But Jesus wasn’t going to rescind the woman’s healing, He was going to complete it. By demanding that the woman step forward, Jesus was saying, “You’re important to me. I value you. You don’t have to sneak up behind me and steal this healing, I give it to you openly and freely, face to face. And worry no longer about the restrictions of the old law. I’ve come to bring a new covenant, with a truer revelation of who God is. He loves you and He accepts you. And His power is greater than your sin and disease.”

Then Jesus tells her that it was her faith that has healed her, and that she should go in peace. He emphasizes this because now she must walk in her new life of freedom, against any detractors. To reemphasize that she is fully accepted and that her healing is legitimate, Jesus openly articulates “be healed of your disease”. The woman’s new life has now official begun, with Jesus’ blessing.

Takeaways

What seemed like a simple story turns out to give amazing insight into the Savior’s heart. He is not content with merely healing a woman’s broken body, but He is insistent on also healing her emotions, her relationships, and her understanding of God, resetting the entire course of her life in the process. In this story we get a small glimpse of the boundless compassion that Jesus has for us all.

There are a few things we should take note of here. First, the superiority of the new covenant of grace in Jesus Christ. The covenant of law had no power to heal, it could only reject and separate. Under that economy, that which was unclean defiled that which was holy. Jesus blatantly supersedes that, reaches out to the unclean outcast and heals her. Under the covenant of love, the touch of the holy sanctifies the unclean. This incongruity is why the caretakers of the Mosaic Law, the Pharisees, ultimately conspired to put Jesus to death. They failed to appreciate what is written in their very own law and prophets, that their covenant was an imperfect placeholder that would be superseded in the fullness of time. Their hearts became hardened and their religious sense encrusted, and they focused more on preserving form and tradition –and their own positions as religious gatekeepers – than on tuning in to the wonderful life-giving nature of the God they claimed to serve. In their eyes Jesus was assaulting everything they believed in and had devoted their lives to.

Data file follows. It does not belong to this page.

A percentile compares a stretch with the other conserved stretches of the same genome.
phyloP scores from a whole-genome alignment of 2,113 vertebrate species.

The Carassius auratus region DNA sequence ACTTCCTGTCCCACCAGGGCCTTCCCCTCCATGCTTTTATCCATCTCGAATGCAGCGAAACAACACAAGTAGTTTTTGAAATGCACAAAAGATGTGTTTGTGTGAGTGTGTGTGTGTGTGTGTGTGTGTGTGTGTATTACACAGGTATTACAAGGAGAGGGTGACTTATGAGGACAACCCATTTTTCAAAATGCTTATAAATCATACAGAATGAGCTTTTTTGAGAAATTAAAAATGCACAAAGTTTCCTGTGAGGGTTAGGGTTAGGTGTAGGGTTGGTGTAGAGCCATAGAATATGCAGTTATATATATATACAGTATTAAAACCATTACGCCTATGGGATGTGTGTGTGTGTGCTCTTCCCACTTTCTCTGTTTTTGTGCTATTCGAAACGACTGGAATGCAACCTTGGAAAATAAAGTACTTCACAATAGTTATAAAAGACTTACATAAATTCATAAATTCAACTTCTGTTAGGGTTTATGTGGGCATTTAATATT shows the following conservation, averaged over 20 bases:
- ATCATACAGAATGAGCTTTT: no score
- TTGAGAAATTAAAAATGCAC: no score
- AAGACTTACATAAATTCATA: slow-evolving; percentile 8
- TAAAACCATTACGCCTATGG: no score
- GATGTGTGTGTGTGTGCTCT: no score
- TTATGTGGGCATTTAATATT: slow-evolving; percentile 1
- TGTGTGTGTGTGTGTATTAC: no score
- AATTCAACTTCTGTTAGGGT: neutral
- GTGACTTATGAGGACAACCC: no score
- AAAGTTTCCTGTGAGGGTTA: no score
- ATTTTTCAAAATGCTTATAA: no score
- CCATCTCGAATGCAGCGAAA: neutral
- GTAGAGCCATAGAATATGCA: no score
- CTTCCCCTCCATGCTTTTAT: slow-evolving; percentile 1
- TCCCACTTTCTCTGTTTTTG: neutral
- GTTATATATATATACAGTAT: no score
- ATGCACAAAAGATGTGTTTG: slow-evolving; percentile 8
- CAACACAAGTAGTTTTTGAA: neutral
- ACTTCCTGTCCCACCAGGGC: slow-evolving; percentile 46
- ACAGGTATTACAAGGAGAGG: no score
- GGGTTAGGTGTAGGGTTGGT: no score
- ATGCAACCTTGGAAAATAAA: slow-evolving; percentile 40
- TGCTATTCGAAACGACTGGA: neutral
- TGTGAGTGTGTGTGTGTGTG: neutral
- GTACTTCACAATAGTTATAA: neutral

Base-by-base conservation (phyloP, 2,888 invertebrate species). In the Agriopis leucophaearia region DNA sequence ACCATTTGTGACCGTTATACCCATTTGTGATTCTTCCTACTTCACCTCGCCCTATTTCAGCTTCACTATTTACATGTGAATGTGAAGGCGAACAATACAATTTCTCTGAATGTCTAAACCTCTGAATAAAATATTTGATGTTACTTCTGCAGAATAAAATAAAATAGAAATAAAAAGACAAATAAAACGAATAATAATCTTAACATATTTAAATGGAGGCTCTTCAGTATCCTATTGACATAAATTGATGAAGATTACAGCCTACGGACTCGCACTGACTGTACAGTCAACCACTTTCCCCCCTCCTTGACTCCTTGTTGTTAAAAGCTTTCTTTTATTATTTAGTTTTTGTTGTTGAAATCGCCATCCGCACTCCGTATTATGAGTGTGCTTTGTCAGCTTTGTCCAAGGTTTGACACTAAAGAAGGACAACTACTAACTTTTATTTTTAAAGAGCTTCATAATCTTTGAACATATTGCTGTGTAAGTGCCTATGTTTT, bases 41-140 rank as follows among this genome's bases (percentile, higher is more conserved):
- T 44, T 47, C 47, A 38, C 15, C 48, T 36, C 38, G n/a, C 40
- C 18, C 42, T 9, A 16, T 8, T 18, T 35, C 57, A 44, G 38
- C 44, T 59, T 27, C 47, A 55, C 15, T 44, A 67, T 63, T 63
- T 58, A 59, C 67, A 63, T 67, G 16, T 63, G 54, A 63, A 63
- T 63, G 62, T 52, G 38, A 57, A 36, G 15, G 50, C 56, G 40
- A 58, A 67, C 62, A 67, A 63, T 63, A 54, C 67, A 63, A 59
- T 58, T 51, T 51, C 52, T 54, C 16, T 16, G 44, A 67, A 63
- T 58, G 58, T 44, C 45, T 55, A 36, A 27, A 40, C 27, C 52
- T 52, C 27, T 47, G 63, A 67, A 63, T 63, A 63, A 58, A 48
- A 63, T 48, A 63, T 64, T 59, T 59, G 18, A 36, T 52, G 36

Jesus paid a high price to free us from the legalism of the Old Covenant, yet sadly many of us have failed to walk in this radical reality. Instead of seeing the brokenness that often motivates those in fallen lifestyles, we too often live as though we are under the old Law: we separate ourselves. Separation is appropriate when sin is wilful, but the Light that has come into the world is not to be hidden under a bushel. We should always be looking for an opportunity to shine that Light in broken places.

There’s something else here that we should take note of. The spiritual healing was not the woman’s intent. She was just going to slink away, happy with her physical healing. But Jesus would not allow it. He demanded that the woman face her giants of rejection, inferiority and shame, especially with regard to her relationship to God. He demanded that she come out of hiding.

This was no easy experience for the woman. She had to get real honest before Jesus, and even before the crowd. She was trembling with fear. But under Jesus’ steady hand, the payoff was glorious. When she got up off her knees, she was a new woman, inside and out. She was healed and accepted. She had gotten much more than she had come for. And because she had poured herself out before the crowd, everyone knew it and benefited from the new and greater revelation of God’s love and glory.

We’re a lot like the woman, aren’t we? We come to Jesus for our immediate specific needs, but when it comes to deeper, painful and scary issues that we don’t know how to handle, we would rather let sleeping dogs lie. We sneak up on Jesus, as it were, quickly making our requests, but avoiding a real face-to-face encounter. Inside, we’re like the woman – we avoid the face-to-face, because we’re afraid that if Jesus knew who we really are He would reject us.

Jesus hasn’t changed, and neither have His purposes. He brings not merely an external forensic salvation, by which we make it to heaven unchanged. He saves to the uttermost. In fact, He insists on saving to the uttermost, with a salvation that transforms us, from our very innermost core to the outward fragrance of our lives, into His image. He is determined to “bless us indeed”, even if that blessing for a while seems well-disguised to us.

And all this while, poor Jairus was standing by, dying of anxiety! Then someone arrives with the crushing news that it was too late, his daughter had died after all. One can only imagine Jairus’ bitter thoughts. “Did the delay caused by the woman make the difference? In any case, all was lost. What of “fear is useless; only believe” now?” But Jesus simply goes and raises the girl from death. Jairus, too, received far more than he bargained for from Jesus. In the end, the delay made more of God’s glory manifest than would have occurred had everything gone smoothly.